W.W.2, American Iliad or American Odyssey?

World War 2 , American Iliad or American Odyssey?

The review of Rick Atkinson’s “The Guns at Last Light” (WSJ , May 11-12, 2013) is
titled “The American Iliad.” I don’t know if this comes from reviewer Max Hastings or from the newspaper editor. I thought it was understood that the Civil War with its 600,000 dead was our version of Homer’s Iliad. The US military dead of W.W. 2 number only about 290,000 but its theaters of war spanned the globe. There are not two American Iliads. So I am thinking that W.W.2 is our “Odyssey” because it sent our soldiers to all the oceans and continents of Earth. The Civil War has a striking likeness to the Iliad in that both sides believed in the same gods. But W.W.2 does not have a religious commonality.

I am not sure why either war would be considered either an Iliad or an Odyssey. (I certainly don’t know why, if one dropped a name on one, it would preclude using the same metaphor for the other.)

If the analogy drawn is one of the importance of the event in the shaping of the country, then either war could be called an Iliad.* We are still writing studies and novels that focus on each of them. Despite the “journey” aspect, however, I don’t see much connection to the Odyssey. The Odyssey is much more of a narrative of one man and his family rather than the nation as a whole. In addition, Odysseus was gone for 20 years. After three and a half (not ten) years of fighting, the overwhelming majority of U.S. WWII troops were home before the end of 1945. Similarly, the Civil War lasted four years and most of the troops were home fairly soon after the cessation of hostilities.

  • (I’m not sure how comfortable most Americans would be identifying with a story in which the primary action involves a pissing contest over a female captive that was only resolved when the homoerotic love interest of one of the antagonists got himself killed defending his close friend’s honor.)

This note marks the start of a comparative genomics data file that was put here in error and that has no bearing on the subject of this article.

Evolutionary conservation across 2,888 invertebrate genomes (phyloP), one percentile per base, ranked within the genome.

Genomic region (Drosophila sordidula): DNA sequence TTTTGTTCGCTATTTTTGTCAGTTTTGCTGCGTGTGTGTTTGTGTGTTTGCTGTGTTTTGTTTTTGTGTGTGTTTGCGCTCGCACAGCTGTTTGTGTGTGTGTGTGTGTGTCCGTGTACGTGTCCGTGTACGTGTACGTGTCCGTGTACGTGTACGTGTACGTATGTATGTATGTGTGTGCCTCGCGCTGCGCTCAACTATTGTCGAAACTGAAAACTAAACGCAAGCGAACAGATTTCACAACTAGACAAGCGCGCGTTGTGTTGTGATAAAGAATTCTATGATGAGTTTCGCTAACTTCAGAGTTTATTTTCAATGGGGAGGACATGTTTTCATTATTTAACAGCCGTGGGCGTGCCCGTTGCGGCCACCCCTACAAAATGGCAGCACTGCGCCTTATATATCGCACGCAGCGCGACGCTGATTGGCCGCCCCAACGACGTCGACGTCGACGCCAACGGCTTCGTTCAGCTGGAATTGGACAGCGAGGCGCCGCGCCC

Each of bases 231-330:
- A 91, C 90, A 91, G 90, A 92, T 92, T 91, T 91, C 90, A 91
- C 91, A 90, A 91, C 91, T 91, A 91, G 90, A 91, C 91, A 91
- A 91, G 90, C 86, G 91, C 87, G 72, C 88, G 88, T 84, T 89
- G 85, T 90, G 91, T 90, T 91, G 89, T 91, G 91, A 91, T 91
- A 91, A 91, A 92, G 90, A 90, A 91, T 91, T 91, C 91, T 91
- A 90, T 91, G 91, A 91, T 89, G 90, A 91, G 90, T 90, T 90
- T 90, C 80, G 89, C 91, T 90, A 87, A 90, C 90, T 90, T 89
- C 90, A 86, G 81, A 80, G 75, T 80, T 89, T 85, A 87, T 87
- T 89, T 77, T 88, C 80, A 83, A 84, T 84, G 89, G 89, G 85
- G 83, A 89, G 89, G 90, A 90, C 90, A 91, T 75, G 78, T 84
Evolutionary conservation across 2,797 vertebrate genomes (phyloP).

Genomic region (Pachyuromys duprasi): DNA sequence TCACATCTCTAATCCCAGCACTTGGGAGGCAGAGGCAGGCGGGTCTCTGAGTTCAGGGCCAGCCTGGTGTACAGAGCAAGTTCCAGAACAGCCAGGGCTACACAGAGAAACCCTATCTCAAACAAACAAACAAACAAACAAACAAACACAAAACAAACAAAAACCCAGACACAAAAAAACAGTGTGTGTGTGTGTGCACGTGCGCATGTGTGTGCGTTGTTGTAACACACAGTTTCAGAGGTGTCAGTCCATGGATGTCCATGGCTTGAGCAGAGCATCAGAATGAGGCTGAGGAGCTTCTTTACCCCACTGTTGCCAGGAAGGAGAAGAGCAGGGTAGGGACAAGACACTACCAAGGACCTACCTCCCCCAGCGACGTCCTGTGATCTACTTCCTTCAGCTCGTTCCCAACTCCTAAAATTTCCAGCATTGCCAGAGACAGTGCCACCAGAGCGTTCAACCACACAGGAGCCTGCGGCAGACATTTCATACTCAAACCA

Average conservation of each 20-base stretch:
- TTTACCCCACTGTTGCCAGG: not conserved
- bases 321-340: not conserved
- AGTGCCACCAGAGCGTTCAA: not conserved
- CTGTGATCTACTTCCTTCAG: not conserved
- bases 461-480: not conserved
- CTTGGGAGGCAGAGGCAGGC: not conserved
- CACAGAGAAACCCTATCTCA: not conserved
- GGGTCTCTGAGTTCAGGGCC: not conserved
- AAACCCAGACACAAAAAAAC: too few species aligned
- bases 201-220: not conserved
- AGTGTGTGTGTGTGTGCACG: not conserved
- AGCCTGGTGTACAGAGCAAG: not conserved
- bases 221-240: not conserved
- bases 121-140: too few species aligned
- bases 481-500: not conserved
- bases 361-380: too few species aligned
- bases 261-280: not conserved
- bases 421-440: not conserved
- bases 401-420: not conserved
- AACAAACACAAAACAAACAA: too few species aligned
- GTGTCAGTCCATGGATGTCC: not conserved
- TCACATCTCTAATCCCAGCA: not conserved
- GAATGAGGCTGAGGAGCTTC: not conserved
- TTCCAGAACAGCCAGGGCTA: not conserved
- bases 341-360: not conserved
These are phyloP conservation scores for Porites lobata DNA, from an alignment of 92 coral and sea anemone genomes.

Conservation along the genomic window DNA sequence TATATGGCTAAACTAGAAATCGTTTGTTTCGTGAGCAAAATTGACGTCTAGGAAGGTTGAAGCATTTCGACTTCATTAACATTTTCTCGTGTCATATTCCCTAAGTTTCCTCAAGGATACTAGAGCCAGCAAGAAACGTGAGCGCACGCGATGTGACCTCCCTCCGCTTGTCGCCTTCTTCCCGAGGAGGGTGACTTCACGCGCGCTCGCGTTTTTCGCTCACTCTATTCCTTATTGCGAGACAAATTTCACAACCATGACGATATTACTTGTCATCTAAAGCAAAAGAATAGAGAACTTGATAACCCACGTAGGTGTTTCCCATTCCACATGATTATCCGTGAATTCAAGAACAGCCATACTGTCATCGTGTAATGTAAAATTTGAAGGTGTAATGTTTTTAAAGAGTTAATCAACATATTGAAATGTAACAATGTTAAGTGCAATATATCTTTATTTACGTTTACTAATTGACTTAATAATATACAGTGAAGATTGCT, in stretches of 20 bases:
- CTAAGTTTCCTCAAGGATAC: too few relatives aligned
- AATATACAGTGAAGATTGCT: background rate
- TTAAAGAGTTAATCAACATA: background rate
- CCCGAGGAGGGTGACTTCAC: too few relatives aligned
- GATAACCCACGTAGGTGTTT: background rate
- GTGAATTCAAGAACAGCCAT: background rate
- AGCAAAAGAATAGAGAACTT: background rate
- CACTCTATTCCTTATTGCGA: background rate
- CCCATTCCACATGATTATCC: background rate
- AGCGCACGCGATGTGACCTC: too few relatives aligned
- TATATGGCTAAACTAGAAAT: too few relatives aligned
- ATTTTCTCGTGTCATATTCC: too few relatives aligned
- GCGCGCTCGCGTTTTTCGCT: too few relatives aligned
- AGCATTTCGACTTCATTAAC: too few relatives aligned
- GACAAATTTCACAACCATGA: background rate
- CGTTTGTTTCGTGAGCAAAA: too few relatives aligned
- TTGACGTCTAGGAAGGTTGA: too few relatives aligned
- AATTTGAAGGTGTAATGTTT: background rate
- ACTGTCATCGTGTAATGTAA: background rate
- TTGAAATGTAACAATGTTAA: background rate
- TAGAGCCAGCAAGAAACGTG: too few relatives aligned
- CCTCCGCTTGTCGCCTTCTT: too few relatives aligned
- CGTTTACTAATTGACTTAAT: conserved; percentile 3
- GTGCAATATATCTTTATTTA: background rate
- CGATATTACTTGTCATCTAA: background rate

Let’s move this to IMHO.

General Questions Moderator

The Revolutionary War was our Aeneid: the story of how our country was founded.

The Civil War was our Illiad: the war that defined us as a nation.

World War II was our Punica: the war that established us as a great power.

The Vietnam War was our Odyssey: the story of us struggling for years to find our way.

The Civil War or War Between the States acquired the label
“American Iliad” either in the recent PBS documentary (Ken Burns?) or
in the commentaries by historian Shelby Foote. This label was picked up
by the Wall Street Journal for a description of a book about W.W.2 called
“The Guns at Last Light” by historian Rick Atkinson (Henry Holt, 877 pp.).

The reviewer of this tome is Max Hastings who has authored no less than
11 books about W.W.2. Hastings says this is one of the best books about
W.W.2 that he has ever read.

I agree with these analogies. What turns a book into a classic is when it can be
read on a number of levels of abstraction. Yes, the ILIAD is about sexual love and
betrayal and revenge. It is also about a dead religion and an epic battle fought
between gods as well as humans. The ILIAD was recited by the ancients in the
same way that we recite the Bible and the Koran. Every patrician Roman was expected to know Homer and some Greek language and history. It is not my
idea that some historian decided to call the Civil War “the American Iliad.”

WWII was our Greek vs. Persia wars. See Herodotus and Thucydides. Athens and Sparta ally to impossibly beat back the unstoppable Persian Empire and then are wary of each other as Athens overreaches and they go to war. The US and the USSR ally to stop Germany (and Japan for the US) and then go to Cold War.